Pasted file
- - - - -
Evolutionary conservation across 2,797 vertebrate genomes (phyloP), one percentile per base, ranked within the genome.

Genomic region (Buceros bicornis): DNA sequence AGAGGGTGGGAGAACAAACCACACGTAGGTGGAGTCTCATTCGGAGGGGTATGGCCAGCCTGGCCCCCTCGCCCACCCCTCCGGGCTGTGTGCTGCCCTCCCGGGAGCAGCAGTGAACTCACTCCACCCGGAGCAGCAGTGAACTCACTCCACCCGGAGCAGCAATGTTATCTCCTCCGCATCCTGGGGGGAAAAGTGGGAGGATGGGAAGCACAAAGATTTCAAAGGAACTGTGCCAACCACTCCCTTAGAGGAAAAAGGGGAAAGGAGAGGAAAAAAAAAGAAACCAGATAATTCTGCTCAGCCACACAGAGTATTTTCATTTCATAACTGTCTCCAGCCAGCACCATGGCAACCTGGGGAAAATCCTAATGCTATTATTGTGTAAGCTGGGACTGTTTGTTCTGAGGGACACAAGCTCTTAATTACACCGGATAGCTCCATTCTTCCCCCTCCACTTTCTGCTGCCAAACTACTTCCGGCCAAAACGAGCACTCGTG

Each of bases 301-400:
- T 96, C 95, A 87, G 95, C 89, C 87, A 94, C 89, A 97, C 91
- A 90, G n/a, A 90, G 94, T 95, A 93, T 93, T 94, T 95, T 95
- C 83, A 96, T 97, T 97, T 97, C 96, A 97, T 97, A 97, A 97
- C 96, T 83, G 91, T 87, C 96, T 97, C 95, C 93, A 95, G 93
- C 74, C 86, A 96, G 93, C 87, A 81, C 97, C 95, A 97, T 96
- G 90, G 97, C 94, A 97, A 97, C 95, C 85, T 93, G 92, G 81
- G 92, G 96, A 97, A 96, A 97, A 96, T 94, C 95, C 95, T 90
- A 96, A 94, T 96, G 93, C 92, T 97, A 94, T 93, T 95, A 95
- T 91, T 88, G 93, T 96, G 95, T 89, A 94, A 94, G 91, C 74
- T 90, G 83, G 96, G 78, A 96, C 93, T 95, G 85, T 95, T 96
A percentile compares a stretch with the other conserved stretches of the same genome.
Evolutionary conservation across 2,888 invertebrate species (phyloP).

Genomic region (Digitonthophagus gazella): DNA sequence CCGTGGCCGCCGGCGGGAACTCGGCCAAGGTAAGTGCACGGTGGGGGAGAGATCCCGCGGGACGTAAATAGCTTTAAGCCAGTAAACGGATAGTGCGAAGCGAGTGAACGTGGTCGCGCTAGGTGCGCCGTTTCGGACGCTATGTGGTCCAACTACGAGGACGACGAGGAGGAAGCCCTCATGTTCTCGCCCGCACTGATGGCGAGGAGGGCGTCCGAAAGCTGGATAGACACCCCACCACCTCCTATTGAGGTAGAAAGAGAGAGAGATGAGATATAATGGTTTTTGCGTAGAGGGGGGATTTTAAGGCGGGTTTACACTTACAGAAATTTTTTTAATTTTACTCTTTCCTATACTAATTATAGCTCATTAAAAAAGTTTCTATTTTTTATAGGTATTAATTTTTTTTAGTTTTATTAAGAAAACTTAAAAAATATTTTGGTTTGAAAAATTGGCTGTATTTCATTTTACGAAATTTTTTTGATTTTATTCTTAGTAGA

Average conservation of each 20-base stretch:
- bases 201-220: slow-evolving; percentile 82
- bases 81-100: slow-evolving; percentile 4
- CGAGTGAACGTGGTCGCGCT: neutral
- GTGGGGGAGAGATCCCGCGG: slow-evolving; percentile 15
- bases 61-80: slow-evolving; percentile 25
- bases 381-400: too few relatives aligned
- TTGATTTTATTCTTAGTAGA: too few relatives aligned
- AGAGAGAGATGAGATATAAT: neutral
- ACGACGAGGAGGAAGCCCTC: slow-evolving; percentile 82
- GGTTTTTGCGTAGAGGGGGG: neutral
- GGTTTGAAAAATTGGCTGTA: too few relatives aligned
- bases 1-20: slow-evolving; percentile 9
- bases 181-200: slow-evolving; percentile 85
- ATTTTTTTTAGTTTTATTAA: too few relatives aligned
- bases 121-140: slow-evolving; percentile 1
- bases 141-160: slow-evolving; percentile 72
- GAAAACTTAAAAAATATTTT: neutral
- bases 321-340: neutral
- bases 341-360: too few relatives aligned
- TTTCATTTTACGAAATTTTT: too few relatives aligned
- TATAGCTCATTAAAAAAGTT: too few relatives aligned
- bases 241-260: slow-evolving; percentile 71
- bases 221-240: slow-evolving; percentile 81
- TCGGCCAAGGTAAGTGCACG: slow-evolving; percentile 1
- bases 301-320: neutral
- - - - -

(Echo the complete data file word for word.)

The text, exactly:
Evolutionary conservation across 2,797 vertebrate genomes (phyloP), one percentile per base, ranked within the genome.

Genomic region (Buceros bicornis): DNA sequence AGAGGGTGGGAGAACAAACCACACGTAGGTGGAGTCTCATTCGGAGGGGTATGGCCAGCCTGGCCCCCTCGCCCACCCCTCCGGGCTGTGTGCTGCCCTCCCGGGAGCAGCAGTGAACTCACTCCACCCGGAGCAGCAGTGAACTCACTCCACCCGGAGCAGCAATGTTATCTCCTCCGCATCCTGGGGGGAAAAGTGGGAGGATGGGAAGCACAAAGATTTCAAAGGAACTGTGCCAACCACTCCCTTAGAGGAAAAAGGGGAAAGGAGAGGAAAAAAAAAGAAACCAGATAATTCTGCTCAGCCACACAGAGTATTTTCATTTCATAACTGTCTCCAGCCAGCACCATGGCAACCTGGGGAAAATCCTAATGCTATTATTGTGTAAGCTGGGACTGTTTGTTCTGAGGGACACAAGCTCTTAATTACACCGGATAGCTCCATTCTTCCCCCTCCACTTTCTGCTGCCAAACTACTTCCGGCCAAAACGAGCACTCGTG

Each of bases 301-400:
- T 96, C 95, A 87, G 95, C 89, C 87, A 94, C 89, A 97, C 91
- A 90, G n/a, A 90, G 94, T 95, A 93, T 93, T 94, T 95, T 95
- C 83, A 96, T 97, T 97, T 97, C 96, A 97, T 97, A 97, A 97
- C 96, T 83, G 91, T 87, C 96, T 97, C 95, C 93, A 95, G 93
- C 74, C 86, A 96, G 93, C 87, A 81, C 97, C 95, A 97, T 96
- G 90, G 97, C 94, A 97, A 97, C 95, C 85, T 93, G 92, G 81
- G 92, G 96, A 97, A 96, A 97, A 96, T 94, C 95, C 95, T 90
- A 96, A 94, T 96, G 93, C 92, T 97, A 94, T 93, T 95, A 95
- T 91, T 88, G 93, T 96, G 95, T 89, A 94, A 94, G 91, C 74
- T 90, G 83, G 96, G 78, A 96, C 93, T 95, G 85, T 95, T 96
A percentile compares a stretch with the other conserved stretches of the same genome.
Evolutionary conservation across 2,888 invertebrate species (phyloP).

Genomic region (Digitonthophagus gazella): DNA sequence CCGTGGCCGCCGGCGGGAACTCGGCCAAGGTAAGTGCACGGTGGGGGAGAGATCCCGCGGGACGTAAATAGCTTTAAGCCAGTAAACGGATAGTGCGAAGCGAGTGAACGTGGTCGCGCTAGGTGCGCCGTTTCGGACGCTATGTGGTCCAACTACGAGGACGACGAGGAGGAAGCCCTCATGTTCTCGCCCGCACTGATGGCGAGGAGGGCGTCCGAAAGCTGGATAGACACCCCACCACCTCCTATTGAGGTAGAAAGAGAGAGAGATGAGATATAATGGTTTTTGCGTAGAGGGGGGATTTTAAGGCGGGTTTACACTTACAGAAATTTTTTTAATTTTACTCTTTCCTATACTAATTATAGCTCATTAAAAAAGTTTCTATTTTTTATAGGTATTAATTTTTTTTAGTTTTATTAAGAAAACTTAAAAAATATTTTGGTTTGAAAAATTGGCTGTATTTCATTTTACGAAATTTTTTTGATTTTATTCTTAGTAGA

Average conservation of each 20-base stretch:
- bases 201-220: slow-evolving; percentile 82
- bases 81-100: slow-evolving; percentile 4
- CGAGTGAACGTGGTCGCGCT: neutral
- GTGGGGGAGAGATCCCGCGG: slow-evolving; percentile 15
- bases 61-80: slow-evolving; percentile 25
- bases 381-400: too few relatives aligned
- TTGATTTTATTCTTAGTAGA: too few relatives aligned
- AGAGAGAGATGAGATATAAT: neutral
- ACGACGAGGAGGAAGCCCTC: slow-evolving; percentile 82
- GGTTTTTGCGTAGAGGGGGG: neutral
- GGTTTGAAAAATTGGCTGTA: too few relatives aligned
- bases 1-20: slow-evolving; percentile 9
- bases 181-200: slow-evolving; percentile 85
- ATTTTTTTTAGTTTTATTAA: too few relatives aligned
- bases 121-140: slow-evolving; percentile 1
- bases 141-160: slow-evolving; percentile 72
- GAAAACTTAAAAAATATTTT: neutral
- bases 321-340: neutral
- bases 341-360: too few relatives aligned
- TTTCATTTTACGAAATTTTT: too few relatives aligned
- TATAGCTCATTAAAAAAGTT: too few relatives aligned
- bases 241-260: slow-evolving; percentile 71
- bases 221-240: slow-evolving; percentile 81
- TCGGCCAAGGTAAGTGCACG: slow-evolving; percentile 1
- bases 301-320: neutral